Carolin Saage 25/7
Whoever can remember, was not there
Photography was probably the only thing that was expressly forbidden at Bar 25. And for good reason. Coming together here, season after season, behind the bare wall of an abandoned construction site on the banks of the Spree, was a colorful group of people whose dress and make-up were not expressions of style or coolness, but signs of freedom and vulnerability. Protecting these fragile flowers of the night was a dictate of the highest order, for on the enormous open-air grounds of Bar 25, it was all about the magic of the moment. The holy 25th hour, when shy hearts from all over the world come out of hiding, open up, and become one with each other.The fact that
Carolin Saage was, from the very beginning, the only one chosen to capture the unrestrained goings-on photographically, is no coincidence, but typical for the somnambulistic safety and sensitivity of the bar. For a full seven years, she accompanied the daily, nocturnal launching of the ship of fools. A balancing act in that narrow zone between mise-en-scène and documentation that required clarity to begin with. But also an unconditional love for these people. So that nothing is upended, the shy creaturesgo with the flow, in a shower of confetti, in a storm of foam, in plastic horse races, in water, in mud, in sleep,and always timelessly beautiful. Fragile situations as fleeting as the morning mist over the river, and that’s exactly why they’re so great.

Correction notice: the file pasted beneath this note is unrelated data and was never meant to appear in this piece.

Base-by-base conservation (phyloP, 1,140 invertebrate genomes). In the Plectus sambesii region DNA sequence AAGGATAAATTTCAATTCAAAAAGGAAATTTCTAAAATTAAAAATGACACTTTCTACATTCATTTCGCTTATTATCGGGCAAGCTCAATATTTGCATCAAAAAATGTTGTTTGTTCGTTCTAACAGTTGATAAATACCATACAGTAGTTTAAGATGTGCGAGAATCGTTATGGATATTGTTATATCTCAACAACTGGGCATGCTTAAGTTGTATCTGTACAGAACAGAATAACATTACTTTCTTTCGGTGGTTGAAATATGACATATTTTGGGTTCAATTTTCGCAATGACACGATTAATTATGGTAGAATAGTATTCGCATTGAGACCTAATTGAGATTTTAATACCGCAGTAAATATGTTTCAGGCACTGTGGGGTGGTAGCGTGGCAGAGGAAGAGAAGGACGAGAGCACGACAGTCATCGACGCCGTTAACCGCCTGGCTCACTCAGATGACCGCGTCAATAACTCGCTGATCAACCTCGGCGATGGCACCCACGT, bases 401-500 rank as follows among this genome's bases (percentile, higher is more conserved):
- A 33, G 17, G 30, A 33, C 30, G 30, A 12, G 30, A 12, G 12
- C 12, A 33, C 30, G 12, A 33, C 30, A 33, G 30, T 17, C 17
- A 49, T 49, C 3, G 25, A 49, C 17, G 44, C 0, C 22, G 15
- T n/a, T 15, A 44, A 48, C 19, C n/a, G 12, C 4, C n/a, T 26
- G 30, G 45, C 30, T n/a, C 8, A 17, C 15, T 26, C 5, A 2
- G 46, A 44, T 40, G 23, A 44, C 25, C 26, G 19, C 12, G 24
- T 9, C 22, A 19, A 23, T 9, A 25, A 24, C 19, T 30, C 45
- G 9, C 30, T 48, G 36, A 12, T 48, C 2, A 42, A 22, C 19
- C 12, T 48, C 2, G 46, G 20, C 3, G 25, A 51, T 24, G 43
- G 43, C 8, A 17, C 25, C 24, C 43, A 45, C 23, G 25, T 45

25/7, like the bar itself, is a small miracle: breathtaking natural photography of a secret tribe that celebrates letting go. Deliberately holds on to nothing. For, whoever can remember, was not there. It’s good that Saagehad everyone’s trust. And her affectionate, terrific eye.